Several new groups of land plants evolved in the middle (392-375 million years ago) to late (375-353 million years ago) Devonian. Zosterophylls gave rise to a once-diverse group of plants that bore leaves that evolved from enlarged spines: CLUB MOSSES and their relatives, including giant scale trees (Lepidodendrales). The trimerophytes, on the other hand, gave rise to a far greater number of descendant groups, all deriving leaves from modified branching systems: HORSETAILS, with whorled appendages; FERNS, with compound leaves; and progymnosperms, woody, free-sporing ancestors to SEED PLANTS. Progymnosperms developed thick, woody stems and formed the first extensive forests, found preserved in late Devonian rocks at Escuminac Bay and Gaspé, Qué; Ghost River area, Alta; Hess Mountains, YT; and Ellesmere Island, NWT.
Carboniferous and Permian
The early Carboniferous differed markedly from the Devonian, as rising sea levels flooded most of the continent. Few fossil plants are known from this time in Canada. As sea levels fell in the late Carboniferous, great swamps developed on old seafloors. Sydney and Pictou coalfields, NS, and Minto coalfield, NB, are legacies of these coal-age swamps. Late Carboniferous fossils from these coalfields, extensively studied by W.A. Bell, reveal a strange world of scale trees (giant club-mosses more than 30 m tall) and calamites (giant horsetails 20 m tall). Calamite twigs, with star-shaped whorls of leaves, are abundant and easily recognized. Cordaites, extinct relatives of conifers, were the only tough, woody plants of the swamps. Ferns and seed ferns, unrelated groups, produced similar types of fernlike foliage. Although the Carboniferous (353-300 million years ago) is often called the "Age of Ferns," many types of fernlike leaves actually bore seeds, and therefore only superficially resembled ferns.
Plants that grew in dry uplands of the Carboniferous were rarely fossilized. True conifers, hardy ferns, cycads, and seed ferns were evolving in these dry areas. The Permian (300-250 million years ago) and Triassic (250-205.7 million years ago) periods brought further lowering of ocean levels, GLACIATION in the Southern Hemisphere, and desert conditions in much of North America. Carboniferous swamp plants became extinct and plants adapted to dry conditions flourished.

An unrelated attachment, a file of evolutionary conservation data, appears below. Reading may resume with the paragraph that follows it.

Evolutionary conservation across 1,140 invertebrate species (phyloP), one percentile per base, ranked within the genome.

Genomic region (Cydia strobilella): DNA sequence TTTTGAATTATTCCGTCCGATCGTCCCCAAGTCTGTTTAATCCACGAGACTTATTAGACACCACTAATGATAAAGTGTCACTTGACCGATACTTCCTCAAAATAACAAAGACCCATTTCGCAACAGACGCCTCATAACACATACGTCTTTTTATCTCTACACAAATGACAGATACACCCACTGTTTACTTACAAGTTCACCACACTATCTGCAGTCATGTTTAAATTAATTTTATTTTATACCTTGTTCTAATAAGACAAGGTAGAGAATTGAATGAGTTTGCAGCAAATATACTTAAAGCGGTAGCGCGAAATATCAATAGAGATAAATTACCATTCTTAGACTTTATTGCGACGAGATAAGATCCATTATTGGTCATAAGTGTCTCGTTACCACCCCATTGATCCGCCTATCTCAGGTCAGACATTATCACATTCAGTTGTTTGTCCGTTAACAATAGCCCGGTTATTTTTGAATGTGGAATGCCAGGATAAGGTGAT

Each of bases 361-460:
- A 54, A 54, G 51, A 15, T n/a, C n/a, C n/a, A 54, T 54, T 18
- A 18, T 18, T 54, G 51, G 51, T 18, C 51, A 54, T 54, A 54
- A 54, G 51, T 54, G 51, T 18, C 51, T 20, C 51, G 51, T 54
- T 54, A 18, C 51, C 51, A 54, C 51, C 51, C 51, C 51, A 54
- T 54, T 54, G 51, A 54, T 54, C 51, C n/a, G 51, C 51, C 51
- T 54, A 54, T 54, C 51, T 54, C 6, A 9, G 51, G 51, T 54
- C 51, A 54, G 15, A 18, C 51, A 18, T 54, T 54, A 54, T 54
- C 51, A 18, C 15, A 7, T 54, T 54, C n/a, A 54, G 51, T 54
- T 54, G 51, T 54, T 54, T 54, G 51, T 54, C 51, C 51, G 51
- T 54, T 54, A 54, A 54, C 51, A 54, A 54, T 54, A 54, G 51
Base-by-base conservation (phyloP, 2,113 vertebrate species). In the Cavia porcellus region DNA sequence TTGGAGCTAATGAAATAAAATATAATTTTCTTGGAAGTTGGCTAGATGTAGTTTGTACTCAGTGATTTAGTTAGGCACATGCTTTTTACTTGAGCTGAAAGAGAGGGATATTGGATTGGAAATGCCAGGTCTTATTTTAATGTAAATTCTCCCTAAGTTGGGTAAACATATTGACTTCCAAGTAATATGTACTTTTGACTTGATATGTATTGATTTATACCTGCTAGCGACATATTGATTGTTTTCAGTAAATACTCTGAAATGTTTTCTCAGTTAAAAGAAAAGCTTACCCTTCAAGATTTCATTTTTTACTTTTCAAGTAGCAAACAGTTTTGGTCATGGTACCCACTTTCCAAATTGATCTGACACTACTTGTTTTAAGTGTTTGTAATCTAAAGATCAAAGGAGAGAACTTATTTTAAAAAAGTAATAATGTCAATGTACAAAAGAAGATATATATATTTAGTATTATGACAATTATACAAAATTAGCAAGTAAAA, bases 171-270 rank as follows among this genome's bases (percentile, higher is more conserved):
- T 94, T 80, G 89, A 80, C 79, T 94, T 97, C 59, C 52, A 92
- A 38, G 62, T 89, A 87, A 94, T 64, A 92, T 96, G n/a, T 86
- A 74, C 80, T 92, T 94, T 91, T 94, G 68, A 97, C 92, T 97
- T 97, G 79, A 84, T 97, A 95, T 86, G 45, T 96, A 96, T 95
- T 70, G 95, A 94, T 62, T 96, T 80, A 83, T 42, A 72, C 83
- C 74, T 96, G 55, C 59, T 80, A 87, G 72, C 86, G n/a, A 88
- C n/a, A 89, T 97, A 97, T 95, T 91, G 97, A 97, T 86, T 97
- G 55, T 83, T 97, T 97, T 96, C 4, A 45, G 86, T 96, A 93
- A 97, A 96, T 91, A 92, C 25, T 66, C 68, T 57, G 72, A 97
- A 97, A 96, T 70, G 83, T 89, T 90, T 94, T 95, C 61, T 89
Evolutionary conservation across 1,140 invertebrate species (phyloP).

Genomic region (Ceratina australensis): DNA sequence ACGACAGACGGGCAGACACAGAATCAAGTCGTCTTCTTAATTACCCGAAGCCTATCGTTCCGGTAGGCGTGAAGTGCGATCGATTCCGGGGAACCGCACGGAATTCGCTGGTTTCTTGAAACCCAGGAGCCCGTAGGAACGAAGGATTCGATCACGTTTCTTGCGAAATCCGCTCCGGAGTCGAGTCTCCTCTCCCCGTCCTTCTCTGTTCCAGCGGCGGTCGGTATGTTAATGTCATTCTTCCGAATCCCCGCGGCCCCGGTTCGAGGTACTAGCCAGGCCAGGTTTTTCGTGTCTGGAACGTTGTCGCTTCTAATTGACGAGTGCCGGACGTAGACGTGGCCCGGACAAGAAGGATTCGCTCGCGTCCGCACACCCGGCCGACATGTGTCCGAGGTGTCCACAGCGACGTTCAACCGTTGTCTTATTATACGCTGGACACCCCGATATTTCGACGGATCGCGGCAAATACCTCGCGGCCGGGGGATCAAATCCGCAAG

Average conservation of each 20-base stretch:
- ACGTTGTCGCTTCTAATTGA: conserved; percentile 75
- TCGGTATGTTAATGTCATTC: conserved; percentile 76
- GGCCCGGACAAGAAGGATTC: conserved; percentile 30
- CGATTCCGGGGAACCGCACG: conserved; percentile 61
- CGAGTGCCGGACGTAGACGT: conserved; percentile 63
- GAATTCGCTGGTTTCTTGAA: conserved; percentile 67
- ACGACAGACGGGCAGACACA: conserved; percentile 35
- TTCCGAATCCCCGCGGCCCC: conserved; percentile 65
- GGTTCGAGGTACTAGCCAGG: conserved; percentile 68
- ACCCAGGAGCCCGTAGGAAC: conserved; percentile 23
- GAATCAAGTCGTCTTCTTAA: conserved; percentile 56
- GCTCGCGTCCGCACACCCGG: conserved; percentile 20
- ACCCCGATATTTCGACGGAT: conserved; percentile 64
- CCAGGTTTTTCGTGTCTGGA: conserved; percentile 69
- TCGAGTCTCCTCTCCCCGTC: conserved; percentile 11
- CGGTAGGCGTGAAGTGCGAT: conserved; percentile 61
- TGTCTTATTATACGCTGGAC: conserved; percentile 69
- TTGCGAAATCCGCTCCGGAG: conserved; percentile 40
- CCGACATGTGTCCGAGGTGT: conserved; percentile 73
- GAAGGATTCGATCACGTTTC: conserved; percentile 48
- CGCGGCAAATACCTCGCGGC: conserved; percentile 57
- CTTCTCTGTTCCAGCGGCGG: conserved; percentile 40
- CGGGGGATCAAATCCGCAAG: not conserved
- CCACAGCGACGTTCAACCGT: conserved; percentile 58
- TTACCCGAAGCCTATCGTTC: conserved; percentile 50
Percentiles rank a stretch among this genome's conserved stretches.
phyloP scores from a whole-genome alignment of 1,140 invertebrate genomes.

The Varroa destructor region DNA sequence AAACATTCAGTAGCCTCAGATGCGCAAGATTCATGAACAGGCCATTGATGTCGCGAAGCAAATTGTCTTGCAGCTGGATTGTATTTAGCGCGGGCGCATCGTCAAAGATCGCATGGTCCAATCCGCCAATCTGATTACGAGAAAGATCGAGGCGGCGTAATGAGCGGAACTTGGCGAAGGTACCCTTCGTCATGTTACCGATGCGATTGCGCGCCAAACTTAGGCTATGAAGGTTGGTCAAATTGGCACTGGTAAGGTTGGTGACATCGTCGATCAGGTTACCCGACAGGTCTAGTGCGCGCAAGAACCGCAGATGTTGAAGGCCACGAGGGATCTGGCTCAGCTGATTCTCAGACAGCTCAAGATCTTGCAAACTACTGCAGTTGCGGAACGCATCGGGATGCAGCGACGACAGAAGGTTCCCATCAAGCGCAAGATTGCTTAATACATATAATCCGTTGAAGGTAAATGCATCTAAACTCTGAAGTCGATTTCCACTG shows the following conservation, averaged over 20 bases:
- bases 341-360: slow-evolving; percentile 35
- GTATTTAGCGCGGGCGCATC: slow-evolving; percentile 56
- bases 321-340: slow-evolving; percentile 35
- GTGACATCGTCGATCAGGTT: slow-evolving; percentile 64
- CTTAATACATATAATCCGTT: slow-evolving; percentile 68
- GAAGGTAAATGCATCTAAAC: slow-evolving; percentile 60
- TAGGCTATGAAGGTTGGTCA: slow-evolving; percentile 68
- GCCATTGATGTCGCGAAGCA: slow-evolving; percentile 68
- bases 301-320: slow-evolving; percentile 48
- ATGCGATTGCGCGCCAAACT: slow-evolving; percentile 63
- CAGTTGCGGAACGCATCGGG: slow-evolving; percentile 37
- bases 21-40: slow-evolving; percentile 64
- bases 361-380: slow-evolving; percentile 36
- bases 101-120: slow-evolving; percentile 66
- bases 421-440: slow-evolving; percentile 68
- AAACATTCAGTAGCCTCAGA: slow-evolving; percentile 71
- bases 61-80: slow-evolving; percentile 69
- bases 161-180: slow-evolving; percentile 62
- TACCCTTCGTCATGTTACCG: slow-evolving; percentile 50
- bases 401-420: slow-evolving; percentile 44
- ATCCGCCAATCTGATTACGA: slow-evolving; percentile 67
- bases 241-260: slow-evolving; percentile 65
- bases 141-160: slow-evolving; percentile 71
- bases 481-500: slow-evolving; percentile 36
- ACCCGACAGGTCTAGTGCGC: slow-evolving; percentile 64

Triassic to Cretaceous
Triassic forests of conifers, cycads and cycadeoids (seed fern descendants with stubby trunks and stiff, feather-shaped, compound leaves), ferns and seed ferns are preserved in coal-bearing rocks of Axel Heiberg and Ellesmere islands. The Age of Conifers and Cycads had begun and continued for over 100 million years, paralleling the Age of Dinosaurs. When ocean levels rose and moisture increased during the Jurassic (205.7-144.2 million years ago) and Cretaceous (144.2-65 million years ago) periods, these plants spread to available habitats. Many early Cretaceous fossils are found in BC and western Alberta coalfields (Dawson Creek, Canmore, Luscar and Grande Cache). In the early Cretaceous (144.2-98.9 million years ago), seed ferns became extinct but, before doing so, gave rise to angiosperms, the flowering plants.
Rise of Angiosperms
The early angiosperms developed advantages over contemporary groups (eg, rapid reproductive cycle), which made them highly efficient plants, well adapted to "weedy" growth. These modifications, including flowers for attraction of insect pollinators, proved advantageous in many habitats. Interaction between plant and pollinator has been a driving force behind the astounding diversification of both flowering plants and insects. Some of the earliest known flowering plants are found in northeastern BC coalfields. Late Cretaceous (98.9-65 million years ago) floras of the Dawson Creek area of BC, and Milk River, Alta, reveal increasing dominance by angiosperms. These fossils, while generally resembling some living angiosperms, represent archaic, extinct families, and their relationships to living groups remain unclear.
At the end of the Cretaceous, the climate cooled, inland seas covering much of western Canada drained, and DINOSAURS became extinct. At the boundary between the Cretaceous and Tertiary is found evidence of extinction among land plants too. During this interval of mass extinction, the Earth was struck by a massive meteorite. Fallout from this impact is preserved in boundary sediments in southern Saskatchewan as a pale clay, rich in rare earth elements such as iridium.